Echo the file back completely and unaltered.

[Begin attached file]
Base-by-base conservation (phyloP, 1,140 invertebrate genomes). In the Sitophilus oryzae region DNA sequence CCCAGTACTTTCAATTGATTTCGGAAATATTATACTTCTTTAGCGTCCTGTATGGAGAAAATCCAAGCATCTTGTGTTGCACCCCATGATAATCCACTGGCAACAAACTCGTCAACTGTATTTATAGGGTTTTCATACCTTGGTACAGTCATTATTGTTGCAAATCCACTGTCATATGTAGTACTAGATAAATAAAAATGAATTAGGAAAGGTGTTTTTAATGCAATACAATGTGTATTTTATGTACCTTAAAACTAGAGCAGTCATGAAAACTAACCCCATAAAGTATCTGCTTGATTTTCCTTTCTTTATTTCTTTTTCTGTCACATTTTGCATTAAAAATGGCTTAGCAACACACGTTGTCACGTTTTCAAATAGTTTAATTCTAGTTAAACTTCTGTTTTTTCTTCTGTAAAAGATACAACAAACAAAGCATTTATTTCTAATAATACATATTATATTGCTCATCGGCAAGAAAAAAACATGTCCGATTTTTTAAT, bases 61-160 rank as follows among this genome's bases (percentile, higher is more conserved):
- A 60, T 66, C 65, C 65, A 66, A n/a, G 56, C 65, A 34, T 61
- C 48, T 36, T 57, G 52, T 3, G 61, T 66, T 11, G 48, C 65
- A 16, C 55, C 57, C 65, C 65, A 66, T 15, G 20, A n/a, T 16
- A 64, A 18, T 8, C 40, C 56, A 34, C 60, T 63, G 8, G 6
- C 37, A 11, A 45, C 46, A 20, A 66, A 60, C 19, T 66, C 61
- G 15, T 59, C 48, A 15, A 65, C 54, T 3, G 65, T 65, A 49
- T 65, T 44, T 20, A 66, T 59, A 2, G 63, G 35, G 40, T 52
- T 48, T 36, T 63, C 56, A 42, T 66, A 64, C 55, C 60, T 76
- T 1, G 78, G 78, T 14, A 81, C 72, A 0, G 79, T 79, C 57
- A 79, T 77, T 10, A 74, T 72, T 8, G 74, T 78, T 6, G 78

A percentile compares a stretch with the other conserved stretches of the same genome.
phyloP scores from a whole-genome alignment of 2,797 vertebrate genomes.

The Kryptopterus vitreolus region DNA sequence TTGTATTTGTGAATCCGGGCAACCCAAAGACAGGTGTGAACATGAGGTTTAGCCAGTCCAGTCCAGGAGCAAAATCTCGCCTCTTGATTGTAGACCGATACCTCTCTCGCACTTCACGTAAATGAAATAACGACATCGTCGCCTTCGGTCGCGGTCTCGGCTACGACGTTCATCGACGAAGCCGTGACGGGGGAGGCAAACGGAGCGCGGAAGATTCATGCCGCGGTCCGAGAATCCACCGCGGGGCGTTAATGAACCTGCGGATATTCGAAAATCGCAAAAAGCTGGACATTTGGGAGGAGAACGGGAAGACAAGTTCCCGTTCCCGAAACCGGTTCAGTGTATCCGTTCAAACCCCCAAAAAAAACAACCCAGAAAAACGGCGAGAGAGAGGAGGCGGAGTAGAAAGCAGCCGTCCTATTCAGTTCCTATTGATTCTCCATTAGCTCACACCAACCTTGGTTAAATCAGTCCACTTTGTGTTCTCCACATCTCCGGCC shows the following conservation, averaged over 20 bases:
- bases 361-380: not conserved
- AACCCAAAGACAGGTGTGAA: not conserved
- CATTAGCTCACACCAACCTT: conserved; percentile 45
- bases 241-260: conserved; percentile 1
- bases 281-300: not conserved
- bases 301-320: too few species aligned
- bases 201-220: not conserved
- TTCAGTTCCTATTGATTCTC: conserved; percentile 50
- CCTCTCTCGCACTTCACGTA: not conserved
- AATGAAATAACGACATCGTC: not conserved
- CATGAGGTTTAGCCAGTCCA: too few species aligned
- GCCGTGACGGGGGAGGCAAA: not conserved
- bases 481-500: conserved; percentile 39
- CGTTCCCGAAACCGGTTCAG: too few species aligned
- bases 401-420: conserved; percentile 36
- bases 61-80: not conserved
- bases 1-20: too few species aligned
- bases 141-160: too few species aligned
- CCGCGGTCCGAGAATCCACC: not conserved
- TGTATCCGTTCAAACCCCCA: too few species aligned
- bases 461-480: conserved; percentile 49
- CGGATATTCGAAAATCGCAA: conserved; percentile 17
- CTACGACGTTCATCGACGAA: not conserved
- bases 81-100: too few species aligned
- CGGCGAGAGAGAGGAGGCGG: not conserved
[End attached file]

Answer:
Base-by-base conservation (phyloP, 1,140 invertebrate genomes). In the Sitophilus oryzae region DNA sequence CCCAGTACTTTCAATTGATTTCGGAAATATTATACTTCTTTAGCGTCCTGTATGGAGAAAATCCAAGCATCTTGTGTTGCACCCCATGATAATCCACTGGCAACAAACTCGTCAACTGTATTTATAGGGTTTTCATACCTTGGTACAGTCATTATTGTTGCAAATCCACTGTCATATGTAGTACTAGATAAATAAAAATGAATTAGGAAAGGTGTTTTTAATGCAATACAATGTGTATTTTATGTACCTTAAAACTAGAGCAGTCATGAAAACTAACCCCATAAAGTATCTGCTTGATTTTCCTTTCTTTATTTCTTTTTCTGTCACATTTTGCATTAAAAATGGCTTAGCAACACACGTTGTCACGTTTTCAAATAGTTTAATTCTAGTTAAACTTCTGTTTTTTCTTCTGTAAAAGATACAACAAACAAAGCATTTATTTCTAATAATACATATTATATTGCTCATCGGCAAGAAAAAAACATGTCCGATTTTTTAAT, bases 61-160 rank as follows among this genome's bases (percentile, higher is more conserved):
- A 60, T 66, C 65, C 65, A 66, A n/a, G 56, C 65, A 34, T 61
- C 48, T 36, T 57, G 52, T 3, G 61, T 66, T 11, G 48, C 65
- A 16, C 55, C 57, C 65, C 65, A 66, T 15, G 20, A n/a, T 16
- A 64, A 18, T 8, C 40, C 56, A 34, C 60, T 63, G 8, G 6
- C 37, A 11, A 45, C 46, A 20, A 66, A 60, C 19, T 66, C 61
- G 15, T 59, C 48, A 15, A 65, C 54, T 3, G 65, T 65, A 49
- T 65, T 44, T 20, A 66, T 59, A 2, G 63, G 35, G 40, T 52
- T 48, T 36, T 63, C 56, A 42, T 66, A 64, C 55, C 60, T 76
- T 1, G 78, G 78, T 14, A 81, C 72, A 0, G 79, T 79, C 57
- A 79, T 77, T 10, A 74, T 72, T 8, G 74, T 78, T 6, G 78

A percentile compares a stretch with the other conserved stretches of the same genome.
phyloP scores from a whole-genome alignment of 2,797 vertebrate genomes.

The Kryptopterus vitreolus region DNA sequence TTGTATTTGTGAATCCGGGCAACCCAAAGACAGGTGTGAACATGAGGTTTAGCCAGTCCAGTCCAGGAGCAAAATCTCGCCTCTTGATTGTAGACCGATACCTCTCTCGCACTTCACGTAAATGAAATAACGACATCGTCGCCTTCGGTCGCGGTCTCGGCTACGACGTTCATCGACGAAGCCGTGACGGGGGAGGCAAACGGAGCGCGGAAGATTCATGCCGCGGTCCGAGAATCCACCGCGGGGCGTTAATGAACCTGCGGATATTCGAAAATCGCAAAAAGCTGGACATTTGGGAGGAGAACGGGAAGACAAGTTCCCGTTCCCGAAACCGGTTCAGTGTATCCGTTCAAACCCCCAAAAAAAACAACCCAGAAAAACGGCGAGAGAGAGGAGGCGGAGTAGAAAGCAGCCGTCCTATTCAGTTCCTATTGATTCTCCATTAGCTCACACCAACCTTGGTTAAATCAGTCCACTTTGTGTTCTCCACATCTCCGGCC shows the following conservation, averaged over 20 bases:
- bases 361-380: not conserved
- AACCCAAAGACAGGTGTGAA: not conserved
- CATTAGCTCACACCAACCTT: conserved; percentile 45
- bases 241-260: conserved; percentile 1
- bases 281-300: not conserved
- bases 301-320: too few species aligned
- bases 201-220: not conserved
- TTCAGTTCCTATTGATTCTC: conserved; percentile 50
- CCTCTCTCGCACTTCACGTA: not conserved
- AATGAAATAACGACATCGTC: not conserved
- CATGAGGTTTAGCCAGTCCA: too few species aligned
- GCCGTGACGGGGGAGGCAAA: not conserved
- bases 481-500: conserved; percentile 39
- CGTTCCCGAAACCGGTTCAG: too few species aligned
- bases 401-420: conserved; percentile 36
- bases 61-80: not conserved
- bases 1-20: too few species aligned
- bases 141-160: too few species aligned
- CCGCGGTCCGAGAATCCACC: not conserved
- TGTATCCGTTCAAACCCCCA: too few species aligned
- bases 461-480: conserved; percentile 49
- CGGATATTCGAAAATCGCAA: conserved; percentile 17
- CTACGACGTTCATCGACGAA: not conserved
- bases 81-100: too few species aligned
- CGGCGAGAGAGAGGAGGCGG: not conserved